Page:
Exports of beef and pork increased at a double-digit pace in the first quarter of 2011 and continued strong growth is projected for the rest of the year, according to the U.S. Meat Export Federation.
U.S. beef exports to the world increased 53 percent in value and 32 percent in volume in the first three months of 2011 compared to the same period last year. Pork exports were up 25 percent in value and 18 percent in volume, said Philip Seng, president and chief executive officer of the federation.
Seng spoke on a media conference call Wednesday from the U.S. Meat Export Federation meeting in Washington. Meat exports are an important segment of the containerized shipping industry and contribute to the growing U.S. agricultural export trade with Asia.
Any restraints to export growth this year are expected to result from non-commercial issues. For example, meat exports to most markets increased in the first quarter, but were down 5 percent to Mexico because of a cross-border dispute involving Mexican truck access to the U.S., Seng noted.
Beef exports to Taiwan also dropped because of that country’s “zero tolerance” involving safety standards, he noted.
China’s ban on U.S. beef imports since the 2003 mad cow issue is a significant hindrance to exports. The U.S. has cleared up such concerns with most countries, and if China ever lifts the ban, it could easily become a top 10 importer of beef.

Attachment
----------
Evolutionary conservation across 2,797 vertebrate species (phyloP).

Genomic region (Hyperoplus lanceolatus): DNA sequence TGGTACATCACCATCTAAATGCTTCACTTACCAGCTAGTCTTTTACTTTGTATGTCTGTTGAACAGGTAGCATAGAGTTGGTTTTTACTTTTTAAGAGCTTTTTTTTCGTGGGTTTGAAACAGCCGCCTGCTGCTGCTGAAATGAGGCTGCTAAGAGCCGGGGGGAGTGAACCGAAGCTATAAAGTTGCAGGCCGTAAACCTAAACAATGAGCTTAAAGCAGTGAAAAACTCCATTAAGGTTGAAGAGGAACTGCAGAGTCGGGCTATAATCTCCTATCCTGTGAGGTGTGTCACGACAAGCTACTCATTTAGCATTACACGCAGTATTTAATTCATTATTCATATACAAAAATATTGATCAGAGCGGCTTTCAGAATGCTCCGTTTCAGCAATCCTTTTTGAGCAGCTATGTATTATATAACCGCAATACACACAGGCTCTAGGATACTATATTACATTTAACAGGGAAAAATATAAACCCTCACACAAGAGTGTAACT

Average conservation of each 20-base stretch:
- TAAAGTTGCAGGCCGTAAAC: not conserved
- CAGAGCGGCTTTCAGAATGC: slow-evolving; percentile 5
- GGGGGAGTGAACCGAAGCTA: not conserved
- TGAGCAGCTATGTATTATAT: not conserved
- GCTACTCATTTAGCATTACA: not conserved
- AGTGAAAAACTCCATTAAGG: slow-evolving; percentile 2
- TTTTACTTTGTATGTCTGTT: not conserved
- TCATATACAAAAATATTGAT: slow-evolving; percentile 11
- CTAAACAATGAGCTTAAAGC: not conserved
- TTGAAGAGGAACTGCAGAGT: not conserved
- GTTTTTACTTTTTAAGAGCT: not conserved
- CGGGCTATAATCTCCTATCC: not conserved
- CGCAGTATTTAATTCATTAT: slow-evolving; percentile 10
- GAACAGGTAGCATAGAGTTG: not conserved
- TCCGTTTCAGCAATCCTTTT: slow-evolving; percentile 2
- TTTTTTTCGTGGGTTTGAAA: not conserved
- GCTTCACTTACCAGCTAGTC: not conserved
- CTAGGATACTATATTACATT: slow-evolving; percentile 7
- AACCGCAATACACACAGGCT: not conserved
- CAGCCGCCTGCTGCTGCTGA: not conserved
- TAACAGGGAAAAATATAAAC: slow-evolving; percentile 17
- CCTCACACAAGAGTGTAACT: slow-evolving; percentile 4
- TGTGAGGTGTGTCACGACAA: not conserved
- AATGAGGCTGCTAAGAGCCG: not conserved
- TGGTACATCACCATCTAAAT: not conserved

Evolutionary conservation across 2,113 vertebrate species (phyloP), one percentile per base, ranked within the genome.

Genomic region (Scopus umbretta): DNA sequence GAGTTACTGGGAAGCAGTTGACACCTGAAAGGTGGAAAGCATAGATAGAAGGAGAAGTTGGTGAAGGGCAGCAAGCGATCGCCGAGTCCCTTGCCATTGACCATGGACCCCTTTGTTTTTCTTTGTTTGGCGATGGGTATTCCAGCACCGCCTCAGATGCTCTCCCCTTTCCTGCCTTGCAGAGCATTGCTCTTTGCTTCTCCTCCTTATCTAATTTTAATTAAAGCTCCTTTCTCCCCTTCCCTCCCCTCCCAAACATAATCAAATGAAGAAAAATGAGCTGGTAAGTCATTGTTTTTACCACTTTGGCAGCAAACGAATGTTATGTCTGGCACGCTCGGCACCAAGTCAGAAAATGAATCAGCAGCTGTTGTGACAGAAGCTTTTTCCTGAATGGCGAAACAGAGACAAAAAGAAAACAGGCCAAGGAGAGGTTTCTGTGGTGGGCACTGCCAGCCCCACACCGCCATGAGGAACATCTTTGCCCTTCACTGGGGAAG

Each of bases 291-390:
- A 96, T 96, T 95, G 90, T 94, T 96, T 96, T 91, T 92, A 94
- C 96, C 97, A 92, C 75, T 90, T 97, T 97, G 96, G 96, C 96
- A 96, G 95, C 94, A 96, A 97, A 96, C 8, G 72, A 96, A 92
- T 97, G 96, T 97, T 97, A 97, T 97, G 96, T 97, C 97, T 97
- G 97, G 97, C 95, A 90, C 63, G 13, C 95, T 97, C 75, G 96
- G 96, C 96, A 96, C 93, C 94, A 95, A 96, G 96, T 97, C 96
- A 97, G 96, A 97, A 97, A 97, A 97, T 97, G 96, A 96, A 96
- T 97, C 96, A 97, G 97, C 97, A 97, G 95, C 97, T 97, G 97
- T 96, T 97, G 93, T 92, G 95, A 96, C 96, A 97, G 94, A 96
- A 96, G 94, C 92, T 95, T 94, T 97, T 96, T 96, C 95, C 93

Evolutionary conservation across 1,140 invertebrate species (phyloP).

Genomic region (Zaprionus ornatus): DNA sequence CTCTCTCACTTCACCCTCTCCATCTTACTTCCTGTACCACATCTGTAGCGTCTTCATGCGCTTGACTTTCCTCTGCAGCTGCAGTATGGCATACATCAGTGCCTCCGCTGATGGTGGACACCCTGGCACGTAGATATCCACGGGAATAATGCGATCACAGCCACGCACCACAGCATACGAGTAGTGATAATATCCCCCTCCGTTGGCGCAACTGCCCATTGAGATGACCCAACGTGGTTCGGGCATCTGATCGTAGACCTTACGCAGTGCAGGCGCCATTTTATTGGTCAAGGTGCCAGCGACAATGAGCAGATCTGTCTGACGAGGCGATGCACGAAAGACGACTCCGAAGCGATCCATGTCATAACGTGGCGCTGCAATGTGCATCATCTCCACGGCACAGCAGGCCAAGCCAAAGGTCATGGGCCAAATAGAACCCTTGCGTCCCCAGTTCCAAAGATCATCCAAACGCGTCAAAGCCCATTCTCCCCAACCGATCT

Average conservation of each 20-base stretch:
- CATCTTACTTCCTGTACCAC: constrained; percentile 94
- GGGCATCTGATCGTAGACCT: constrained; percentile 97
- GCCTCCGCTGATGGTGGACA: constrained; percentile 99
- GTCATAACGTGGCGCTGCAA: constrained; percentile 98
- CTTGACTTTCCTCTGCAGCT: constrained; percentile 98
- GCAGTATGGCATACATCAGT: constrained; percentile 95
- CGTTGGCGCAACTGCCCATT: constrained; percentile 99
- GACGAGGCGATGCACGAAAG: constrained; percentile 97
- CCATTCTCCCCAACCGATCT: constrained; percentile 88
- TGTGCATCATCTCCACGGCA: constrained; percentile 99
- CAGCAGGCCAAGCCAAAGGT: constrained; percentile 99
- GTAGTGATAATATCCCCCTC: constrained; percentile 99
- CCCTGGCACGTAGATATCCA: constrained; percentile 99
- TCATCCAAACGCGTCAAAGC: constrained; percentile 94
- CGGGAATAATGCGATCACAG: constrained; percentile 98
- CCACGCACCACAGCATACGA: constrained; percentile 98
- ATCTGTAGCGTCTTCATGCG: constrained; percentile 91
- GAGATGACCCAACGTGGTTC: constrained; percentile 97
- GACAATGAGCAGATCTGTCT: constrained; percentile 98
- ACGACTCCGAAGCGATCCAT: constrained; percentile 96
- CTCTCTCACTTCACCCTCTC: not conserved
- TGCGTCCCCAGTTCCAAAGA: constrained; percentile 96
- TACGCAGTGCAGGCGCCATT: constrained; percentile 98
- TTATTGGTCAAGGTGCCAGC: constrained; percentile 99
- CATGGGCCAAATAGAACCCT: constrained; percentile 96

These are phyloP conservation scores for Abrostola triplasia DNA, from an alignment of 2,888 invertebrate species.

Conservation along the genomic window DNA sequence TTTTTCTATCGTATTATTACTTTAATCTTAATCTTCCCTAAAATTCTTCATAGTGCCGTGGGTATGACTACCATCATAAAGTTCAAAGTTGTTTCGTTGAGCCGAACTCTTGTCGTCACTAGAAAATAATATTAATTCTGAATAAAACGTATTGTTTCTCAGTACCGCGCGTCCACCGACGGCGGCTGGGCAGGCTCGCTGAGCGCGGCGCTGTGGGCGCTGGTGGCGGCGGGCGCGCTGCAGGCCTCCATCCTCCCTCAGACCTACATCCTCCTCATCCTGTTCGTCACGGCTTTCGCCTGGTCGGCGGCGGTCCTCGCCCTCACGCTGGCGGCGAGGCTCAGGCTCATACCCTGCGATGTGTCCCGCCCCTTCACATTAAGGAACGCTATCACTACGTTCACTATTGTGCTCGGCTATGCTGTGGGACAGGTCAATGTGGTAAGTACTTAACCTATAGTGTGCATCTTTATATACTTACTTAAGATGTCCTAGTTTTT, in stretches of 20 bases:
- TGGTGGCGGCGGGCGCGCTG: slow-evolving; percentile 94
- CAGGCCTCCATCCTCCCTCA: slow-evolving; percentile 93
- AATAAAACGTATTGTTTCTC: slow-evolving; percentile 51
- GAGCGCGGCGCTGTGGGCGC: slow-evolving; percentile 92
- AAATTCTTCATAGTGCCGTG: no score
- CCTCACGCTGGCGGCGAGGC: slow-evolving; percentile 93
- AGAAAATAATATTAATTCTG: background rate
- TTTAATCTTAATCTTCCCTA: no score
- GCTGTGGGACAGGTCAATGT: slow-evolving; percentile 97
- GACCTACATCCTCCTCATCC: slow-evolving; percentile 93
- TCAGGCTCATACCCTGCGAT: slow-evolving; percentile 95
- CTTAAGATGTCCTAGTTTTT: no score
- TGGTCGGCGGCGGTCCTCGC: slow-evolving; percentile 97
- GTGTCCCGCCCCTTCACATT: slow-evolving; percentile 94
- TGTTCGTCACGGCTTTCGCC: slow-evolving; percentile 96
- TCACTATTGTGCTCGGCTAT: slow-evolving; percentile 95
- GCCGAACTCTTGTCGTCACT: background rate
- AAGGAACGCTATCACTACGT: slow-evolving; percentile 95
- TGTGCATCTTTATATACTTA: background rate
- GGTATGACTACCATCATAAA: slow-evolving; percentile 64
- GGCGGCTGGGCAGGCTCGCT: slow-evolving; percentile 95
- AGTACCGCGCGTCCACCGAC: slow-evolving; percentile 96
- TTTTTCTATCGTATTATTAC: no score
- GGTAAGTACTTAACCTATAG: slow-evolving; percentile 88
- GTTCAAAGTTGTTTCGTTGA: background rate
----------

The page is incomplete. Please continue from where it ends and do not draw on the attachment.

China is a major market for U.S. pork, where pork is the meat of choice among consumers. The U.S. share of pork shipments to China jumped to 40 percent in the first quarter of 2011 from 16 percent last year.
South Korea has emerged as one of the fastest growing markets for U.S. beef, with exports to that country increasing 181 percent in the first quarter. If Congress approves the U.S. free trade agreement negotiated with South Korea, meat exports are expected to grow strongly.
Asia’s currencies are taking the lead of China and are gradually appreciating against the dollar. If this trend continues, U.S. meat exports to Asia will grow further as the weaker dollar makes U.S. exports more competitive in those markets.
Seng also encouraged support for the government’s Market Access Program, which addresses non-scientific barriers to exports of U.S. agricultural products. Although funding is tight because of the federal budget problem, the U.S. receives an economic benefit of $35 for every dollar invested in exports, Seng noted.